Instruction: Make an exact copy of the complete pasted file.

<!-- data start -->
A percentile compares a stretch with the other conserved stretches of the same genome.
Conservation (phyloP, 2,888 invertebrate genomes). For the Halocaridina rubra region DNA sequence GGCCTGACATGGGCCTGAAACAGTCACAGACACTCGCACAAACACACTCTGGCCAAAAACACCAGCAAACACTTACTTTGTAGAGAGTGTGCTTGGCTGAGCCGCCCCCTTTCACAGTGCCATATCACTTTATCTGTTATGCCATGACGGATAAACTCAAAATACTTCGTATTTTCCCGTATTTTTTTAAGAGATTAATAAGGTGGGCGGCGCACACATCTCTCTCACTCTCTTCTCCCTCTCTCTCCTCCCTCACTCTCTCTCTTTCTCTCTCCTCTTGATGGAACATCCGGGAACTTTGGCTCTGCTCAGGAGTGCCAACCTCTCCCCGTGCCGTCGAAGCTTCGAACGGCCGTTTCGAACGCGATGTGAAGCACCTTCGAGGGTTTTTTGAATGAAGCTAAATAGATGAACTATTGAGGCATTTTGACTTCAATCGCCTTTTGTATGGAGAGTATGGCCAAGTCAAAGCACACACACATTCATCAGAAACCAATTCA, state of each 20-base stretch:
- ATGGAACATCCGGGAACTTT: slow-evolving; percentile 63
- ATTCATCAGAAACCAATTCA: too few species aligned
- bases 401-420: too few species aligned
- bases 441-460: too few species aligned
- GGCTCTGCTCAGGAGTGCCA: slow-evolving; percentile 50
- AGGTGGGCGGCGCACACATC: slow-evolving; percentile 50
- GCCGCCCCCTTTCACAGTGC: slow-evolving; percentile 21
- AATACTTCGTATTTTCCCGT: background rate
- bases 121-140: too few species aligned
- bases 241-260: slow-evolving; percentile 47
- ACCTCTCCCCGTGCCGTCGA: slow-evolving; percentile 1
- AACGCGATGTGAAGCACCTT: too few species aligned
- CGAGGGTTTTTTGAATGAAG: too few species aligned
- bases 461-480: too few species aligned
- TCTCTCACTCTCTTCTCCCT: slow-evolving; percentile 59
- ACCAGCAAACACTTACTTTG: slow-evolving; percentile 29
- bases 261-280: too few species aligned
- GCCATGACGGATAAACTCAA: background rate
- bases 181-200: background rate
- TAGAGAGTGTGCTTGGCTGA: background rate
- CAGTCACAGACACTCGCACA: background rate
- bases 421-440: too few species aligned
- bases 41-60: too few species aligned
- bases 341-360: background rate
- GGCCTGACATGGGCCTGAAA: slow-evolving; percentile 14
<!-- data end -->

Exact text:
A percentile compares a stretch with the other conserved stretches of the same genome.
Conservation (phyloP, 2,888 invertebrate genomes). For the Halocaridina rubra region DNA sequence GGCCTGACATGGGCCTGAAACAGTCACAGACACTCGCACAAACACACTCTGGCCAAAAACACCAGCAAACACTTACTTTGTAGAGAGTGTGCTTGGCTGAGCCGCCCCCTTTCACAGTGCCATATCACTTTATCTGTTATGCCATGACGGATAAACTCAAAATACTTCGTATTTTCCCGTATTTTTTTAAGAGATTAATAAGGTGGGCGGCGCACACATCTCTCTCACTCTCTTCTCCCTCTCTCTCCTCCCTCACTCTCTCTCTTTCTCTCTCCTCTTGATGGAACATCCGGGAACTTTGGCTCTGCTCAGGAGTGCCAACCTCTCCCCGTGCCGTCGAAGCTTCGAACGGCCGTTTCGAACGCGATGTGAAGCACCTTCGAGGGTTTTTTGAATGAAGCTAAATAGATGAACTATTGAGGCATTTTGACTTCAATCGCCTTTTGTATGGAGAGTATGGCCAAGTCAAAGCACACACACATTCATCAGAAACCAATTCA, state of each 20-base stretch:
- ATGGAACATCCGGGAACTTT: slow-evolving; percentile 63
- ATTCATCAGAAACCAATTCA: too few species aligned
- bases 401-420: too few species aligned
- bases 441-460: too few species aligned
- GGCTCTGCTCAGGAGTGCCA: slow-evolving; percentile 50
- AGGTGGGCGGCGCACACATC: slow-evolving; percentile 50
- GCCGCCCCCTTTCACAGTGC: slow-evolving; percentile 21
- AATACTTCGTATTTTCCCGT: background rate
- bases 121-140: too few species aligned
- bases 241-260: slow-evolving; percentile 47
- ACCTCTCCCCGTGCCGTCGA: slow-evolving; percentile 1
- AACGCGATGTGAAGCACCTT: too few species aligned
- CGAGGGTTTTTTGAATGAAG: too few species aligned
- bases 461-480: too few species aligned
- TCTCTCACTCTCTTCTCCCT: slow-evolving; percentile 59
- ACCAGCAAACACTTACTTTG: slow-evolving; percentile 29
- bases 261-280: too few species aligned
- GCCATGACGGATAAACTCAA: background rate
- bases 181-200: background rate
- TAGAGAGTGTGCTTGGCTGA: background rate
- CAGTCACAGACACTCGCACA: background rate
- bases 421-440: too few species aligned
- bases 41-60: too few species aligned
- bases 341-360: background rate
- GGCCTGACATGGGCCTGAAA: slow-evolving; percentile 14